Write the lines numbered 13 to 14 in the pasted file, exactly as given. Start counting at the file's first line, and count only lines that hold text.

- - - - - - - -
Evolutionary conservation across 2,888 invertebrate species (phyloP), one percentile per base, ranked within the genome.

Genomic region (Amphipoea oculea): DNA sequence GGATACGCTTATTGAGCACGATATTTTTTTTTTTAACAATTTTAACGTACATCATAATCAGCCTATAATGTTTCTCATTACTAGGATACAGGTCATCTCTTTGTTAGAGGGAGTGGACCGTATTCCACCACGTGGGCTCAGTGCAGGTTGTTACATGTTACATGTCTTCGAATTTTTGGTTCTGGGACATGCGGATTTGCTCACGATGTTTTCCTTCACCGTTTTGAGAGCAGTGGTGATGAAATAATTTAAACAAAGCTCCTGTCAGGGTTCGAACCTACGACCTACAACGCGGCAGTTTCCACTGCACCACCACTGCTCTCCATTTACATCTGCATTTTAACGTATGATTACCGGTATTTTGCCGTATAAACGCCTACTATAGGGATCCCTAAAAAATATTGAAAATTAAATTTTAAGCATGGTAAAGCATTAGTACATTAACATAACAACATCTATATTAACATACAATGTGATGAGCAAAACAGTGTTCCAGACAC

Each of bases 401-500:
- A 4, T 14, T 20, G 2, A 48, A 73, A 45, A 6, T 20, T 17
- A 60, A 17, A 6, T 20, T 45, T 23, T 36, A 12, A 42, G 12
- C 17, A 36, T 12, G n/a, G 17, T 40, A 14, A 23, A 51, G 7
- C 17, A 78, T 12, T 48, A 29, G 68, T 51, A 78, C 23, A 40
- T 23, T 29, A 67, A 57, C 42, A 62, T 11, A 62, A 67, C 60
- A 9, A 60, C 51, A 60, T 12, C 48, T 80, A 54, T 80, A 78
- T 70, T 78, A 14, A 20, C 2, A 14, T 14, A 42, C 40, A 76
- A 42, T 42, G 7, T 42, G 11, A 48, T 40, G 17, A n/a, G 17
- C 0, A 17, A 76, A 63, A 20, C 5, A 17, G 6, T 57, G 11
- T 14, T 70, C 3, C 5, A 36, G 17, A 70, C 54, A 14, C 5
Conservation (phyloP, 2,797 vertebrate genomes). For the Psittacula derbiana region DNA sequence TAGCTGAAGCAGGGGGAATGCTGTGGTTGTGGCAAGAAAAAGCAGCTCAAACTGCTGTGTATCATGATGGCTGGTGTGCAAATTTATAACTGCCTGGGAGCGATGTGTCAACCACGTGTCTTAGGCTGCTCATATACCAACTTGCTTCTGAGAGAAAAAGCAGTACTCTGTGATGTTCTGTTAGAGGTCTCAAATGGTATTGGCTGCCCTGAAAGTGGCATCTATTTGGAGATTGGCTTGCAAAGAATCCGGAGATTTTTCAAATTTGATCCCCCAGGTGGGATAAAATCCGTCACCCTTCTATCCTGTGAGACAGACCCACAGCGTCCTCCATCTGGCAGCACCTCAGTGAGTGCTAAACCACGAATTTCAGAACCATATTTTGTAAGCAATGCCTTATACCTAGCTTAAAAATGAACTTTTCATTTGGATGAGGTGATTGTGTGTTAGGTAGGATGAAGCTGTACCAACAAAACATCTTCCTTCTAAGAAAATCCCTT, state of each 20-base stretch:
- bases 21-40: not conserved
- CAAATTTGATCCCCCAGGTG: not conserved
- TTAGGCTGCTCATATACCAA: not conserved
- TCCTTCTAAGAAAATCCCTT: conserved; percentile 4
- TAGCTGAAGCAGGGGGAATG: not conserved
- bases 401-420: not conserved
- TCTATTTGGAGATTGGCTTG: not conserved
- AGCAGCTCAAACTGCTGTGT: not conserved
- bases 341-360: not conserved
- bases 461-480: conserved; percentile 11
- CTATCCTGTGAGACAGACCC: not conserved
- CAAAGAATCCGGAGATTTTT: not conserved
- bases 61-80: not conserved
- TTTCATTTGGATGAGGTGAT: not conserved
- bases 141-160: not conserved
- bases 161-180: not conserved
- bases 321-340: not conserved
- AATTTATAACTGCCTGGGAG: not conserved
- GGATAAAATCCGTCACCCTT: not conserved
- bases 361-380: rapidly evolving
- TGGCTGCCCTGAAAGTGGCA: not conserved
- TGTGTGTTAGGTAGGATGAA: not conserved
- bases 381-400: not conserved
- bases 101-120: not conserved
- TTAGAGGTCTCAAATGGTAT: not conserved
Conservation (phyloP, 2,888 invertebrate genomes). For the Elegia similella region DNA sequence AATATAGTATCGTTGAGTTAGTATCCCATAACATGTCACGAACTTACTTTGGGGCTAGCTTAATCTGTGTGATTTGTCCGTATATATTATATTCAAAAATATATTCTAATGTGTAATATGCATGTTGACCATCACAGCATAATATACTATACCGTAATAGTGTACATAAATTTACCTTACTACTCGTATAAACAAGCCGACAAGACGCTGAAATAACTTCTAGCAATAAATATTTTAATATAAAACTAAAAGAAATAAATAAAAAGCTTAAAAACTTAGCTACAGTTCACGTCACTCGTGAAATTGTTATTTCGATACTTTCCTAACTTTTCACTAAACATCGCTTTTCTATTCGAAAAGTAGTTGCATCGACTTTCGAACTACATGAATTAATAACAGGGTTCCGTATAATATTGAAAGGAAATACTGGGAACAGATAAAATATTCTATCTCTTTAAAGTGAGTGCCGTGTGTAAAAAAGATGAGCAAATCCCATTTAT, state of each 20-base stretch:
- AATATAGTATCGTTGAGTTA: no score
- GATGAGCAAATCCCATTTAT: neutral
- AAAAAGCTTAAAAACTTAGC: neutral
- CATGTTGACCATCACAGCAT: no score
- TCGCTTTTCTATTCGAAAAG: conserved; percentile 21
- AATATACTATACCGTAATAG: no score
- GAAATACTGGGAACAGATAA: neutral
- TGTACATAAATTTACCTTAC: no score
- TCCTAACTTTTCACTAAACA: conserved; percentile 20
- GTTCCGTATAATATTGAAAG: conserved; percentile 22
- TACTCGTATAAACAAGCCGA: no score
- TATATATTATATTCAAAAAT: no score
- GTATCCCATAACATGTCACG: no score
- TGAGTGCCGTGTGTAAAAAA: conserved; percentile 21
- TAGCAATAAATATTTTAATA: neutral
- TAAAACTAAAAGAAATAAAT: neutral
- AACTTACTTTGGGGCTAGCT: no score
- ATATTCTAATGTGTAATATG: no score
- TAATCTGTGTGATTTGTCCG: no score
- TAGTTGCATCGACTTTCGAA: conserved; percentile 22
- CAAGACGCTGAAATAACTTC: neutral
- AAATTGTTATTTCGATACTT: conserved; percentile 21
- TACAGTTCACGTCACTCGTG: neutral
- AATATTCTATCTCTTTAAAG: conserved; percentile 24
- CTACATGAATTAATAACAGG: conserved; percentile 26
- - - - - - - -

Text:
- T 14, T 70, C 3, C 5, A 36, G 17, A 70, C 54, A 14, C 5
Conservation (phyloP, 2,797 vertebrate genomes). For the Psittacula derbiana region DNA sequence TAGCTGAAGCAGGGGGAATGCTGTGGTTGTGGCAAGAAAAAGCAGCTCAAACTGCTGTGTATCATGATGGCTGGTGTGCAAATTTATAACTGCCTGGGAGCGATGTGTCAACCACGTGTCTTAGGCTGCTCATATACCAACTTGCTTCTGAGAGAAAAAGCAGTACTCTGTGATGTTCTGTTAGAGGTCTCAAATGGTATTGGCTGCCCTGAAAGTGGCATCTATTTGGAGATTGGCTTGCAAAGAATCCGGAGATTTTTCAAATTTGATCCCCCAGGTGGGATAAAATCCGTCACCCTTCTATCCTGTGAGACAGACCCACAGCGTCCTCCATCTGGCAGCACCTCAGTGAGTGCTAAACCACGAATTTCAGAACCATATTTTGTAAGCAATGCCTTATACCTAGCTTAAAAATGAACTTTTCATTTGGATGAGGTGATTGTGTGTTAGGTAGGATGAAGCTGTACCAACAAAACATCTTCCTTCTAAGAAAATCCCTT, state of each 20-base stretch: